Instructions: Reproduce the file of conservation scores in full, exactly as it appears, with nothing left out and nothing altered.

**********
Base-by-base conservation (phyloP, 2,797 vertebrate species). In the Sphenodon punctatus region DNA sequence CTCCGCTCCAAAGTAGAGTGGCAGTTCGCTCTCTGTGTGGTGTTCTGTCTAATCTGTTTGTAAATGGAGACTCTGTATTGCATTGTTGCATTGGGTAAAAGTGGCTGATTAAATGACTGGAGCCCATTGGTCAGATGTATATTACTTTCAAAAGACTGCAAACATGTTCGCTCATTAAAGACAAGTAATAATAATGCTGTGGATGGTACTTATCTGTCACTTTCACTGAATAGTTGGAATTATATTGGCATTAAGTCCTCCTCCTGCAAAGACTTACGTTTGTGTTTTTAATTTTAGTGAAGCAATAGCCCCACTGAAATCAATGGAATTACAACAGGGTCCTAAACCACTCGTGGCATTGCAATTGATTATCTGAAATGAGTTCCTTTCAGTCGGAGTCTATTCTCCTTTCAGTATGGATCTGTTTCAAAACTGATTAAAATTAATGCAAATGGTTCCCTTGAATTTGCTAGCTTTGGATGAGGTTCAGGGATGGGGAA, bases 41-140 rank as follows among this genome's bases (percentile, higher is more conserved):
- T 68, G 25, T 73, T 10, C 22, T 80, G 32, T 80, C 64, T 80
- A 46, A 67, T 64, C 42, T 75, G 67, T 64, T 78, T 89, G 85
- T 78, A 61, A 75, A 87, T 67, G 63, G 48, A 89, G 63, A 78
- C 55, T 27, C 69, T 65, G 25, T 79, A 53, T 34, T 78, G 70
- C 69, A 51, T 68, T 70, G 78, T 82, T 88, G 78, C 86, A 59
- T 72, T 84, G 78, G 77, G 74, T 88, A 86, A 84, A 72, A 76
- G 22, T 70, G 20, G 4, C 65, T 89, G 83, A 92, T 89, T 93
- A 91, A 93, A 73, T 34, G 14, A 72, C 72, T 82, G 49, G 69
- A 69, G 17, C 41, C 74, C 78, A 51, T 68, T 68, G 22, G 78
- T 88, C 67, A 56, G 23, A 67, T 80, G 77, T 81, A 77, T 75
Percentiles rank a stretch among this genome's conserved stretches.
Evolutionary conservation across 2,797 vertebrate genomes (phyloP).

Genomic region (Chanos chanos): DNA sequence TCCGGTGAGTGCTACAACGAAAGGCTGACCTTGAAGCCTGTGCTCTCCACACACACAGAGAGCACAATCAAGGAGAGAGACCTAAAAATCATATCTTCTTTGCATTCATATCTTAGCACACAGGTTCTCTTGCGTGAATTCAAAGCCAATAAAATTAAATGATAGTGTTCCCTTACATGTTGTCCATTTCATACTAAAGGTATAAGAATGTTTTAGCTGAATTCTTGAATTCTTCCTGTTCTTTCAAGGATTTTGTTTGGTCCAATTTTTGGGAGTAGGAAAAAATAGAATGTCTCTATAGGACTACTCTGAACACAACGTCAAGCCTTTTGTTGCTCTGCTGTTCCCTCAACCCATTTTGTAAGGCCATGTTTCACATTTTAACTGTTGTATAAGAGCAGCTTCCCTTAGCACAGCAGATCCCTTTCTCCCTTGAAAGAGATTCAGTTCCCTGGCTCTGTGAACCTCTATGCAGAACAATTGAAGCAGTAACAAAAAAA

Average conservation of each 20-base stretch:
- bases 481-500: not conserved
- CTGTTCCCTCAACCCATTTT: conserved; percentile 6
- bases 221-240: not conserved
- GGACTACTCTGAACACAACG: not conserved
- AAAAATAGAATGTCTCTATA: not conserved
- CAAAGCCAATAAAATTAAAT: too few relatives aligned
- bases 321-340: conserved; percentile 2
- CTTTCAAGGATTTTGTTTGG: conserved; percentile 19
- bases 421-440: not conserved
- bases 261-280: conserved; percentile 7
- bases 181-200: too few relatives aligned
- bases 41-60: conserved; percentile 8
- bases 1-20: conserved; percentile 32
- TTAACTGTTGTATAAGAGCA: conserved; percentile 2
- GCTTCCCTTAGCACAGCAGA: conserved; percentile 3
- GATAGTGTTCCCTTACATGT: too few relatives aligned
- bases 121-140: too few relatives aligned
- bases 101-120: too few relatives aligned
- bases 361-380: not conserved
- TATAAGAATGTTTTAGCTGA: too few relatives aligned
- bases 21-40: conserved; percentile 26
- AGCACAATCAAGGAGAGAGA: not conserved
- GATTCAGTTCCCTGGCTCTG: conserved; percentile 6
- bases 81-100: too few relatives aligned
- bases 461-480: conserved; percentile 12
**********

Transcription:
Base-by-base conservation (phyloP, 2,797 vertebrate species). In the Sphenodon punctatus region DNA sequence CTCCGCTCCAAAGTAGAGTGGCAGTTCGCTCTCTGTGTGGTGTTCTGTCTAATCTGTTTGTAAATGGAGACTCTGTATTGCATTGTTGCATTGGGTAAAAGTGGCTGATTAAATGACTGGAGCCCATTGGTCAGATGTATATTACTTTCAAAAGACTGCAAACATGTTCGCTCATTAAAGACAAGTAATAATAATGCTGTGGATGGTACTTATCTGTCACTTTCACTGAATAGTTGGAATTATATTGGCATTAAGTCCTCCTCCTGCAAAGACTTACGTTTGTGTTTTTAATTTTAGTGAAGCAATAGCCCCACTGAAATCAATGGAATTACAACAGGGTCCTAAACCACTCGTGGCATTGCAATTGATTATCTGAAATGAGTTCCTTTCAGTCGGAGTCTATTCTCCTTTCAGTATGGATCTGTTTCAAAACTGATTAAAATTAATGCAAATGGTTCCCTTGAATTTGCTAGCTTTGGATGAGGTTCAGGGATGGGGAA, bases 41-140 rank as follows among this genome's bases (percentile, higher is more conserved):
- T 68, G 25, T 73, T 10, C 22, T 80, G 32, T 80, C 64, T 80
- A 46, A 67, T 64, C 42, T 75, G 67, T 64, T 78, T 89, G 85
- T 78, A 61, A 75, A 87, T 67, G 63, G 48, A 89, G 63, A 78
- C 55, T 27, C 69, T 65, G 25, T 79, A 53, T 34, T 78, G 70
- C 69, A 51, T 68, T 70, G 78, T 82, T 88, G 78, C 86, A 59
- T 72, T 84, G 78, G 77, G 74, T 88, A 86, A 84, A 72, A 76
- G 22, T 70, G 20, G 4, C 65, T 89, G 83, A 92, T 89, T 93
- A 91, A 93, A 73, T 34, G 14, A 72, C 72, T 82, G 49, G 69
- A 69, G 17, C 41, C 74, C 78, A 51, T 68, T 68, G 22, G 78
- T 88, C 67, A 56, G 23, A 67, T 80, G 77, T 81, A 77, T 75
Percentiles rank a stretch among this genome's conserved stretches.
Evolutionary conservation across 2,797 vertebrate genomes (phyloP).

Genomic region (Chanos chanos): DNA sequence TCCGGTGAGTGCTACAACGAAAGGCTGACCTTGAAGCCTGTGCTCTCCACACACACAGAGAGCACAATCAAGGAGAGAGACCTAAAAATCATATCTTCTTTGCATTCATATCTTAGCACACAGGTTCTCTTGCGTGAATTCAAAGCCAATAAAATTAAATGATAGTGTTCCCTTACATGTTGTCCATTTCATACTAAAGGTATAAGAATGTTTTAGCTGAATTCTTGAATTCTTCCTGTTCTTTCAAGGATTTTGTTTGGTCCAATTTTTGGGAGTAGGAAAAAATAGAATGTCTCTATAGGACTACTCTGAACACAACGTCAAGCCTTTTGTTGCTCTGCTGTTCCCTCAACCCATTTTGTAAGGCCATGTTTCACATTTTAACTGTTGTATAAGAGCAGCTTCCCTTAGCACAGCAGATCCCTTTCTCCCTTGAAAGAGATTCAGTTCCCTGGCTCTGTGAACCTCTATGCAGAACAATTGAAGCAGTAACAAAAAAA

Average conservation of each 20-base stretch:
- bases 481-500: not conserved
- CTGTTCCCTCAACCCATTTT: conserved; percentile 6
- bases 221-240: not conserved
- GGACTACTCTGAACACAACG: not conserved
- AAAAATAGAATGTCTCTATA: not conserved
- CAAAGCCAATAAAATTAAAT: too few relatives aligned
- bases 321-340: conserved; percentile 2
- CTTTCAAGGATTTTGTTTGG: conserved; percentile 19
- bases 421-440: not conserved
- bases 261-280: conserved; percentile 7
- bases 181-200: too few relatives aligned
- bases 41-60: conserved; percentile 8
- bases 1-20: conserved; percentile 32
- TTAACTGTTGTATAAGAGCA: conserved; percentile 2
- GCTTCCCTTAGCACAGCAGA: conserved; percentile 3
- GATAGTGTTCCCTTACATGT: too few relatives aligned
- bases 121-140: too few relatives aligned
- bases 101-120: too few relatives aligned
- bases 361-380: not conserved
- TATAAGAATGTTTTAGCTGA: too few relatives aligned
- bases 21-40: conserved; percentile 26
- AGCACAATCAAGGAGAGAGA: not conserved
- GATTCAGTTCCCTGGCTCTG: conserved; percentile 6
- bases 81-100: too few relatives aligned
- bases 461-480: conserved; percentile 12